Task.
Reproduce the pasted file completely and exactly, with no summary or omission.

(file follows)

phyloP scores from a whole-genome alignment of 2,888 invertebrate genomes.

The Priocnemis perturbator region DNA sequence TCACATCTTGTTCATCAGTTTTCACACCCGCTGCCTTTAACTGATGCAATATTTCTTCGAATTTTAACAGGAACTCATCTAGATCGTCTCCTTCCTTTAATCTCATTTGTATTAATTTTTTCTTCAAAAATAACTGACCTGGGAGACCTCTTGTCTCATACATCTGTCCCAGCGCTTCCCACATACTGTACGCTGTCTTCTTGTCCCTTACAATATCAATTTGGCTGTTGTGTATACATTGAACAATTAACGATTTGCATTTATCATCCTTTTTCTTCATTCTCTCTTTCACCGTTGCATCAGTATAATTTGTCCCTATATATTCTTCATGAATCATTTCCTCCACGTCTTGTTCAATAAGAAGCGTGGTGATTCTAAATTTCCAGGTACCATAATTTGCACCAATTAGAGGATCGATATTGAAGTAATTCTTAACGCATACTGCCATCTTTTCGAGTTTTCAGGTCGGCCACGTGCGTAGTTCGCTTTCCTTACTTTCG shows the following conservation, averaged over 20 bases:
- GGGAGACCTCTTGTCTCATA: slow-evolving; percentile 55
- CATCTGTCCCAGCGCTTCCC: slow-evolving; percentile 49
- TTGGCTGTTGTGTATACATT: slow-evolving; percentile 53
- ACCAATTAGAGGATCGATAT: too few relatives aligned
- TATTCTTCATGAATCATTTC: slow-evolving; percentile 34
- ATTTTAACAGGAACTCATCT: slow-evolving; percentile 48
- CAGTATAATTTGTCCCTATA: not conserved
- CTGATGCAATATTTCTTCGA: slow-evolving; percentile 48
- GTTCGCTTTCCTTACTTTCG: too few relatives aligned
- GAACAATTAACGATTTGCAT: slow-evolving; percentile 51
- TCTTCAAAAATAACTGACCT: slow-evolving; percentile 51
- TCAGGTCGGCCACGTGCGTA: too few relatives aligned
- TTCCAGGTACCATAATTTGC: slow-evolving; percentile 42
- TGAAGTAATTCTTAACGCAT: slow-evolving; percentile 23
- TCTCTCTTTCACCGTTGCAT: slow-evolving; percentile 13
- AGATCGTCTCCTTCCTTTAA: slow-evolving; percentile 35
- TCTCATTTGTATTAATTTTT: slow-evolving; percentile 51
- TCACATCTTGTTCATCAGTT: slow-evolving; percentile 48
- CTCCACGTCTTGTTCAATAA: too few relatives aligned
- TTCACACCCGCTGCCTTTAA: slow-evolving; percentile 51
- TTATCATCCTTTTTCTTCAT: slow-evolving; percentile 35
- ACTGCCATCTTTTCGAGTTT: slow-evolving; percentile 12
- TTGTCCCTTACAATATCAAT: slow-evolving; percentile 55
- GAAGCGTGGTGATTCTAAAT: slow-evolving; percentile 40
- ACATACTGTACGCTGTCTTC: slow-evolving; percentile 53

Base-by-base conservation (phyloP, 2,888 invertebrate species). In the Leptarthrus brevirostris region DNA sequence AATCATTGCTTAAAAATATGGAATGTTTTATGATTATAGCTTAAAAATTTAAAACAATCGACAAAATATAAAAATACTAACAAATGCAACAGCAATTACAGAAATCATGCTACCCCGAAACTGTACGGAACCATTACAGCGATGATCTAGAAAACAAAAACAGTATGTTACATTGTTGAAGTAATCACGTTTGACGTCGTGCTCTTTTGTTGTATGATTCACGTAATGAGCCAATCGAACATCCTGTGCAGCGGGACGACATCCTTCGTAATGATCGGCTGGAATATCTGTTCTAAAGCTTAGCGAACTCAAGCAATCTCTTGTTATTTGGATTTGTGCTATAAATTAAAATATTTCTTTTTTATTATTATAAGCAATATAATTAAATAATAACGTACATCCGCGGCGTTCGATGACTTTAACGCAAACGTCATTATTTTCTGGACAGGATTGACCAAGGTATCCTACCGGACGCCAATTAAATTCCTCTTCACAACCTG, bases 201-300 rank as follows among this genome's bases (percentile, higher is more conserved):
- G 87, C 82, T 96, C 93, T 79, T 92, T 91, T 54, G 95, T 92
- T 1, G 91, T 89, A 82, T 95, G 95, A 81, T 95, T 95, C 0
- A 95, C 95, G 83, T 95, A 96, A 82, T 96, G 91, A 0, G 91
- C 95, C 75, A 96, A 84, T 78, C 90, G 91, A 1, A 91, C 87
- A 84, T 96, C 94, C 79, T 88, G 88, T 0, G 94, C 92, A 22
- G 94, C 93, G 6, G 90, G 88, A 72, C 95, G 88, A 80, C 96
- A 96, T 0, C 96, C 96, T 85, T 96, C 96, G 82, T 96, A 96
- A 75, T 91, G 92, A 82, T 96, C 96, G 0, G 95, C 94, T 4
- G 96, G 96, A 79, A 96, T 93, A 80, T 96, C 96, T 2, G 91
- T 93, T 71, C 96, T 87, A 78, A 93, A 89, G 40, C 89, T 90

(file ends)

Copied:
phyloP scores from a whole-genome alignment of 2,888 invertebrate genomes.

The Priocnemis perturbator region DNA sequence TCACATCTTGTTCATCAGTTTTCACACCCGCTGCCTTTAACTGATGCAATATTTCTTCGAATTTTAACAGGAACTCATCTAGATCGTCTCCTTCCTTTAATCTCATTTGTATTAATTTTTTCTTCAAAAATAACTGACCTGGGAGACCTCTTGTCTCATACATCTGTCCCAGCGCTTCCCACATACTGTACGCTGTCTTCTTGTCCCTTACAATATCAATTTGGCTGTTGTGTATACATTGAACAATTAACGATTTGCATTTATCATCCTTTTTCTTCATTCTCTCTTTCACCGTTGCATCAGTATAATTTGTCCCTATATATTCTTCATGAATCATTTCCTCCACGTCTTGTTCAATAAGAAGCGTGGTGATTCTAAATTTCCAGGTACCATAATTTGCACCAATTAGAGGATCGATATTGAAGTAATTCTTAACGCATACTGCCATCTTTTCGAGTTTTCAGGTCGGCCACGTGCGTAGTTCGCTTTCCTTACTTTCG shows the following conservation, averaged over 20 bases:
- GGGAGACCTCTTGTCTCATA: slow-evolving; percentile 55
- CATCTGTCCCAGCGCTTCCC: slow-evolving; percentile 49
- TTGGCTGTTGTGTATACATT: slow-evolving; percentile 53
- ACCAATTAGAGGATCGATAT: too few relatives aligned
- TATTCTTCATGAATCATTTC: slow-evolving; percentile 34
- ATTTTAACAGGAACTCATCT: slow-evolving; percentile 48
- CAGTATAATTTGTCCCTATA: not conserved
- CTGATGCAATATTTCTTCGA: slow-evolving; percentile 48
- GTTCGCTTTCCTTACTTTCG: too few relatives aligned
- GAACAATTAACGATTTGCAT: slow-evolving; percentile 51
- TCTTCAAAAATAACTGACCT: slow-evolving; percentile 51
- TCAGGTCGGCCACGTGCGTA: too few relatives aligned
- TTCCAGGTACCATAATTTGC: slow-evolving; percentile 42
- TGAAGTAATTCTTAACGCAT: slow-evolving; percentile 23
- TCTCTCTTTCACCGTTGCAT: slow-evolving; percentile 13
- AGATCGTCTCCTTCCTTTAA: slow-evolving; percentile 35
- TCTCATTTGTATTAATTTTT: slow-evolving; percentile 51
- TCACATCTTGTTCATCAGTT: slow-evolving; percentile 48
- CTCCACGTCTTGTTCAATAA: too few relatives aligned
- TTCACACCCGCTGCCTTTAA: slow-evolving; percentile 51
- TTATCATCCTTTTTCTTCAT: slow-evolving; percentile 35
- ACTGCCATCTTTTCGAGTTT: slow-evolving; percentile 12
- TTGTCCCTTACAATATCAAT: slow-evolving; percentile 55
- GAAGCGTGGTGATTCTAAAT: slow-evolving; percentile 40
- ACATACTGTACGCTGTCTTC: slow-evolving; percentile 53

Base-by-base conservation (phyloP, 2,888 invertebrate species). In the Leptarthrus brevirostris region DNA sequence AATCATTGCTTAAAAATATGGAATGTTTTATGATTATAGCTTAAAAATTTAAAACAATCGACAAAATATAAAAATACTAACAAATGCAACAGCAATTACAGAAATCATGCTACCCCGAAACTGTACGGAACCATTACAGCGATGATCTAGAAAACAAAAACAGTATGTTACATTGTTGAAGTAATCACGTTTGACGTCGTGCTCTTTTGTTGTATGATTCACGTAATGAGCCAATCGAACATCCTGTGCAGCGGGACGACATCCTTCGTAATGATCGGCTGGAATATCTGTTCTAAAGCTTAGCGAACTCAAGCAATCTCTTGTTATTTGGATTTGTGCTATAAATTAAAATATTTCTTTTTTATTATTATAAGCAATATAATTAAATAATAACGTACATCCGCGGCGTTCGATGACTTTAACGCAAACGTCATTATTTTCTGGACAGGATTGACCAAGGTATCCTACCGGACGCCAATTAAATTCCTCTTCACAACCTG, bases 201-300 rank as follows among this genome's bases (percentile, higher is more conserved):
- G 87, C 82, T 96, C 93, T 79, T 92, T 91, T 54, G 95, T 92
- T 1, G 91, T 89, A 82, T 95, G 95, A 81, T 95, T 95, C 0
- A 95, C 95, G 83, T 95, A 96, A 82, T 96, G 91, A 0, G 91
- C 95, C 75, A 96, A 84, T 78, C 90, G 91, A 1, A 91, C 87
- A 84, T 96, C 94, C 79, T 88, G 88, T 0, G 94, C 92, A 22
- G 94, C 93, G 6, G 90, G 88, A 72, C 95, G 88, A 80, C 96
- A 96, T 0, C 96, C 96, T 85, T 96, C 96, G 82, T 96, A 96
- A 75, T 91, G 92, A 82, T 96, C 96, G 0, G 95, C 94, T 4
- G 96, G 96, A 79, A 96, T 93, A 80, T 96, C 96, T 2, G 91
- T 93, T 71, C 96, T 87, A 78, A 93, A 89, G 40, C 89, T 90